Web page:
Microbial mediation of complex subterranean mineral structures, Tirato, Nicola; Torriano, Stefano F.F;, Monteux, Sylvain; Sauro, Francesco; De Waele, Jo; Lavagna, Maria Luisa; D’Angeli, Ilenia Maria; Chailloux, Daniel; Renda, Michel; Eglinton, Timothy I.; Bontognali, Tomaso Renzo Rezio
Evidence of a plate-wide tectonic pressure pulse provided by extensometric monitoring in the Balkan Mountains (Bulgaria), Briestensky, Milos; Rowberry, Matt; Stemberk, Josef; Stefanov, Petar; Vozar, Jozef; Sebela, Stanka; Petro, Lubomir; Bella, Pavel; Gaal, Ludovit; Ormukov, Cholponbek;
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Your search for adjacent areas (Keyword) returned 8 results for the whole karstbase:
The sedimentary records in Mediterranean rockshelters and caves: Archives of environmental change, 2001, Woodward J. C. , Goldberg P. ,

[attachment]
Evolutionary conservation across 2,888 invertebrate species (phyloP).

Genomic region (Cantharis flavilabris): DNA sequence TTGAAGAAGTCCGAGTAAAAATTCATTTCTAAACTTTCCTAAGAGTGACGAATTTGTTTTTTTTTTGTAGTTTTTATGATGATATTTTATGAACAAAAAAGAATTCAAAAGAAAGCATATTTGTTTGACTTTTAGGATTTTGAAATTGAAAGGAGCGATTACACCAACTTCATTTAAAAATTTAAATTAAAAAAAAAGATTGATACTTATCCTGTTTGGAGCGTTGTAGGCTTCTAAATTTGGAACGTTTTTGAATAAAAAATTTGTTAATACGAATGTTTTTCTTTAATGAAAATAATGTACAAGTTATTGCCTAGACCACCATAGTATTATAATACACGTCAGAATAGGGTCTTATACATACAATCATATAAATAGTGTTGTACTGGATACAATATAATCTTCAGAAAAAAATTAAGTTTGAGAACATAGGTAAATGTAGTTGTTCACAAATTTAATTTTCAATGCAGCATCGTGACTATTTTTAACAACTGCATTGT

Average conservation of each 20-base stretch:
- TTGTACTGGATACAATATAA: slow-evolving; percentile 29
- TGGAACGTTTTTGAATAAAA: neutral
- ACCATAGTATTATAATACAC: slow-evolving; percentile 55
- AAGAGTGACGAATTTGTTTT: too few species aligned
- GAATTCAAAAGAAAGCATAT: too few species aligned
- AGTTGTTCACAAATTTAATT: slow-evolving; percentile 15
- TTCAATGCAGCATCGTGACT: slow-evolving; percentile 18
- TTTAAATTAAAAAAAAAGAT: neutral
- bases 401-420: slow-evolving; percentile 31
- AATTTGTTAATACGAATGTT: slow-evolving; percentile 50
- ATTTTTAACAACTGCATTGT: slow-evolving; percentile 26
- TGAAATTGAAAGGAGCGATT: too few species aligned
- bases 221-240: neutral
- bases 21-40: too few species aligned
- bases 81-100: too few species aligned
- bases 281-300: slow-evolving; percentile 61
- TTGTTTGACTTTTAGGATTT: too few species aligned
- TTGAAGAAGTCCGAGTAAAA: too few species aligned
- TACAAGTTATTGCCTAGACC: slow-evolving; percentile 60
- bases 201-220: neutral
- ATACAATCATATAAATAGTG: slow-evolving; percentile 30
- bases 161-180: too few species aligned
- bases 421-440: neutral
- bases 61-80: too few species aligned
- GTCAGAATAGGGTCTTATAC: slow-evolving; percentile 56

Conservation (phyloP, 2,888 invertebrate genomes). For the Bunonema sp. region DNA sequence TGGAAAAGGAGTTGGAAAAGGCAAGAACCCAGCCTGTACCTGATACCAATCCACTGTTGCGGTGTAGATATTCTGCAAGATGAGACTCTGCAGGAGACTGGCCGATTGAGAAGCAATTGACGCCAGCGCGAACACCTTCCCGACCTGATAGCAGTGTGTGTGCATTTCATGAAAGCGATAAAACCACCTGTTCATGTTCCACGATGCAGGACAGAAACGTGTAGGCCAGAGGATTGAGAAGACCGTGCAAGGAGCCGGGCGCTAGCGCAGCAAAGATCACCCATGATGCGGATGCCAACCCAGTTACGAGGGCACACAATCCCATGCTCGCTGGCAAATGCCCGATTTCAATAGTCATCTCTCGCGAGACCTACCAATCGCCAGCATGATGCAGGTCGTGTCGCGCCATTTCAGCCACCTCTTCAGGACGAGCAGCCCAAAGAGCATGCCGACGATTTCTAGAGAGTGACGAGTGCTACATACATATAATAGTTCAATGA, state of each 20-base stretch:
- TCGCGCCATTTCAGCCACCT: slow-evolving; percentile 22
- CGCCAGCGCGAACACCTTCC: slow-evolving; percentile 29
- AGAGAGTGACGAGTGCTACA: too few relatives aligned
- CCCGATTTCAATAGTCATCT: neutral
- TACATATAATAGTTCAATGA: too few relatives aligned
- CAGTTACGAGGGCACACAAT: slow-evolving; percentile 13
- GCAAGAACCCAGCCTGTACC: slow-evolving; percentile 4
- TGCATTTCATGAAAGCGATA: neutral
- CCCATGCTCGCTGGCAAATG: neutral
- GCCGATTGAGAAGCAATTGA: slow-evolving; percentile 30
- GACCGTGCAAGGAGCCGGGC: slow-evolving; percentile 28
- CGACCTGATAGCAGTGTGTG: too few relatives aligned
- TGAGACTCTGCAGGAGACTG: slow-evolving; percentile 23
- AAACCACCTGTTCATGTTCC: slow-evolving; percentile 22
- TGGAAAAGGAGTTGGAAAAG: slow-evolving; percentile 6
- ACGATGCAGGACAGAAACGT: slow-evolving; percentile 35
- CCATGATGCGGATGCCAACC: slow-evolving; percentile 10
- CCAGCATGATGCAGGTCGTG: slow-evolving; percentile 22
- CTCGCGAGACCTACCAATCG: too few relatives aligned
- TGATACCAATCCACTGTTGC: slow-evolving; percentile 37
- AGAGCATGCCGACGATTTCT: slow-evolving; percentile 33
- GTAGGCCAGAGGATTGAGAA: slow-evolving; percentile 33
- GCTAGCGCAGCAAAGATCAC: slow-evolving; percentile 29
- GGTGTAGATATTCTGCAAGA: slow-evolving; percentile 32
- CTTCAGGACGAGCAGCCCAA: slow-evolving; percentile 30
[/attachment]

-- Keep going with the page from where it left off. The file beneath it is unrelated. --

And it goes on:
It is important to develop rigorous methods and robust conceptual models for the interpretation of rockshelter and cave sediment records so that the cultural sequences they contain can be considered in their proper environmental context. Much of what we know about the prehistory of the Mediterranean region and adjacent areas has largely been pieced together from materials excavated from sedimentary sequences in these environments. The rockshelters and caves of the region form important environmental and sedimentary archives. Recent work has begun to consider if the remarkable climatic variability evident in the high resolution lacustrine and ice core records is manifest in the rockshelter and cave sediment records of the area, In this context, the two main characteristics of a rockshelter or cave site which control its usefulness as an archive of environmental change are the temporal resolution of the sedimentary record and the environmental sensitivity of the site. Many rockshelters and caves can be described as either Active Karst Settings (AKS) or Passive Karst Settings (PKS) and site type is an important influence on climatic sensitivity with a direct influence upon the usefulness of the sedimentary sequence as a proxy record of climate change. It is now clear that some sites may preserve detailed paleoclimatic records and the climatic signal may be represented by distinctive suites of micromorphological features, by variations in the input of allogenic sediment, or by fluctuations in the mineral magnetic properties of the fine sediment fraction. It can be argued that data derived from the analysis of bulk coarse-grained samples often lacks the stratigraphic resolution and environmental sensitivity that can be obtained from other approaches. The most favorable sites for detailed paleoclimatic reconstruction appear to be in active karst settings such as Theopetra Cave (Greece) and Pigeon Cave (Morocco) where micromorphological analyses offer insights into the stratigraphic record that are not otherwise obtainable. The temporal resolution of a site can only be established through a rigorous stratigraphic analysis and a comprehensive dating program. These are fundamental considerations in the study of rockshelter sediment records, especially when attempting to correlate between sites and draw comparisons with other proxy records of environmental change derived from sedimentary environments with rather different characteristics. Rockshelters and caves are part of a wider sediment system, and their investigation must be accompanied by detailed geomorphological, sedimentological, paleoecological, and geochronological studies of the off-site Quaternary record.